The €uropean



Where is the euro going?

             When asked about the outlook for the euro, exchange rate analysts seem quite puzzled. Out of the ten professionals surveyed by this magazine, some bet on a further strengthening of the common currency, while others argue the rally of the last few days is just a temporary apex which opens the door to a medium-term setback.

             All in all, consensus opinion is that the euro should not have a strong trend, neither on the upside nor on the downside, but perhaps a slight positive bias is in the cards.

             Let's start with the bulls.

             For most of the optimists, the strength of the common currency is the mirror image of the weakness in the dollar, the pound, the yen. Says David Bloom of HSBC: "England, the US, Japan and Switzerland print more and more money and I don't want to have a currency if you're printing more and more of it, otherwise you buy Zimbawe. The only major block which is not printing so much money is the eruozone. Accordingly, the path of least resistance leads to a stronger euro.”

             The bounce in the euro was also aided by market positioning shifts, argues Gianmarco Salcioli of Barcleys Bank: "Speculators were mildly long the dollar and when the Federal Reserve announced its massive quantitative easing operations, last week, the news precipitated a short-covering rally in the euro.”

             However, the bullish argument around the euro rests above all on the fact that the other central banks are printing money as if the world had to run out of trees. Thus it may be useful to summarize the figures: The Federal Reserve announced initiatives amounting to $1.15 trillion (GSE-backed debt by $750 bn, agency debt by $100 bn, $300 bn of Treasuries which coupled with the $1 trillion TALF program mean the Fed's balance sheet will take off by some $2 trillion, or about 14% of GDP, over the coming months.  

             In similar fashion, the Bank of England is employing £75 bn of quantitative easing operations, or 5% of GDP, while the Bank of Japan has just promised an increase in government obligation purchases by 4% of GDP.

             "On the contrary, the European Central Bank is not willing or cannot adopt a similar easing stance", says Unicredit's Roberto Mialich. "In part because the ECB is barred from purchasing government bonds at auction, and even if it had to find a shortcut, which bonds would the ECB buy? German? Italian? Greek?"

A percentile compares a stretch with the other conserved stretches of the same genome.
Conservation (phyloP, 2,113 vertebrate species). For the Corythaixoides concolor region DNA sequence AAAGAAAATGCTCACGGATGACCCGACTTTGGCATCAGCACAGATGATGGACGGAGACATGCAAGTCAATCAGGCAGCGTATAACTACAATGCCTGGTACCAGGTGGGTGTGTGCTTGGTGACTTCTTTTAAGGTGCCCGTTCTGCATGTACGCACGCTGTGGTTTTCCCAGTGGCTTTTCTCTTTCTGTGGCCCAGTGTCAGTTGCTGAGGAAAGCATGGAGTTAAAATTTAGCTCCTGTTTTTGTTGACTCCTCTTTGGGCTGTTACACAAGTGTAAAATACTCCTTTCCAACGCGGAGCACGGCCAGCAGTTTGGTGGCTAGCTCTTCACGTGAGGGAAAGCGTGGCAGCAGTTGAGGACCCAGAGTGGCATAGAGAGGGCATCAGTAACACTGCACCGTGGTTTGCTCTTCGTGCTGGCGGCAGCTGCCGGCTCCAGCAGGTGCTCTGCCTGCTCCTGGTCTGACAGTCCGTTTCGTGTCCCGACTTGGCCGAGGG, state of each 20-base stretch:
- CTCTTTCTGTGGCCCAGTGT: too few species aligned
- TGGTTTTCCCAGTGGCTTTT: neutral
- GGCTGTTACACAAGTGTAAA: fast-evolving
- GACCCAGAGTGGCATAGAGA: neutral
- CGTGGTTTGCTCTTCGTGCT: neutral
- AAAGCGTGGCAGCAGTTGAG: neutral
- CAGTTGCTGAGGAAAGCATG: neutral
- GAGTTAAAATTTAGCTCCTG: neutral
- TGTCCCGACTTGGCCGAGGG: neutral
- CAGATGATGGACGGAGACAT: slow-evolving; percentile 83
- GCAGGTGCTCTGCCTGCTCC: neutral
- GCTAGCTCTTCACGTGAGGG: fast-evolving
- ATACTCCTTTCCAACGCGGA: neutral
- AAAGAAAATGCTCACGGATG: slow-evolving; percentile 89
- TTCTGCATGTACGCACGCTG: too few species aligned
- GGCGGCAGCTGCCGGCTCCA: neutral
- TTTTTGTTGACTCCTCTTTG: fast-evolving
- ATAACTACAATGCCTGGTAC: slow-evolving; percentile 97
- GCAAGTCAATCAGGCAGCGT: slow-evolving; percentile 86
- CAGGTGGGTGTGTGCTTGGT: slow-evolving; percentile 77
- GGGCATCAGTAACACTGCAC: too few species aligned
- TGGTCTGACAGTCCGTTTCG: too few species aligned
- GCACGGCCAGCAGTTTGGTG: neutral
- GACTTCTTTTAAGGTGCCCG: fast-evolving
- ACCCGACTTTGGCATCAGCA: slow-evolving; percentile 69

There's another shift moving against the dollar: its rally, between mid-2008 and early 2009, was mainly driven by short-term capital flows. The global financial crisis set off a tremendous transfer of money out of the risky assets and toward the "safety" of U.S. T-bills. The move was strengthened by a repatriation of capital from U.S. managers.

             But it seems the tide is changing. According to Harvinder Kalirai of BCA Research, "Data from the U.S. Treasury show that early in 2009 foreigners were net sellers of U.S. T-bills for the first time since late 2007 and U.S.-based investors sent capital abroad for the first time since mid-2008."

             The trend is particularly worrisome because long-term capital inflows in the US are weak. "Foreign purchases of corporate bonds, agency bonds, equities and Treasury bonds are all slowing", Kalirai says.

             Moreover, holders of U.S. Treasuries see the risk of a capital loss when the Federal Reserve stops buying long-term government obligations. “Therefore,” says Marcus Hettinger of Credit Suisse, “investors need to be compensated with a higher opportunity for currency gains in the long-run. That is the dollar has to go down.”

             If some analysts claim that the euro is going to appreciate because the dollar, the pound or the yen are inherently weaker, other experts bet that the common currency will decline because the European authorities are less stimulative than their main counterparts.

             "I think the dollar ought to rise in the short-run," says David Kotok of Cumberland Advisors. "Both the monetary expansion and the fiscal stimulus are unprecedented in the U.S. and this suggests to me that America ought to break out of the doldrums before the other economic blocks, giving support to the dollar." 

             Asmara Jamaleh of Intesa Sanpaolo has a similar reasoning: "If the U.S. has adopted such extraordinary steps, it means economic activity worldwide is weaker than currently envisioned. Sooner than later, the European Central Bank will cut interest rates, perhaps already in April and then in June, moving the base-rate from 1.5% to 1% by then. The euro bounced because the market was unprepared to the Fed announcement last week. But as soon as it gets accustomed, the euro should fall back of its own account to 1.25-1.30 in a few months".

             As you see, there is no consensus opinion around on the outlook for the euro. Perhaps there is only a slight bias in favour of the common currency, and a more shared view that whether the euro moves up or down, the net trend is unlikely to be very strong.

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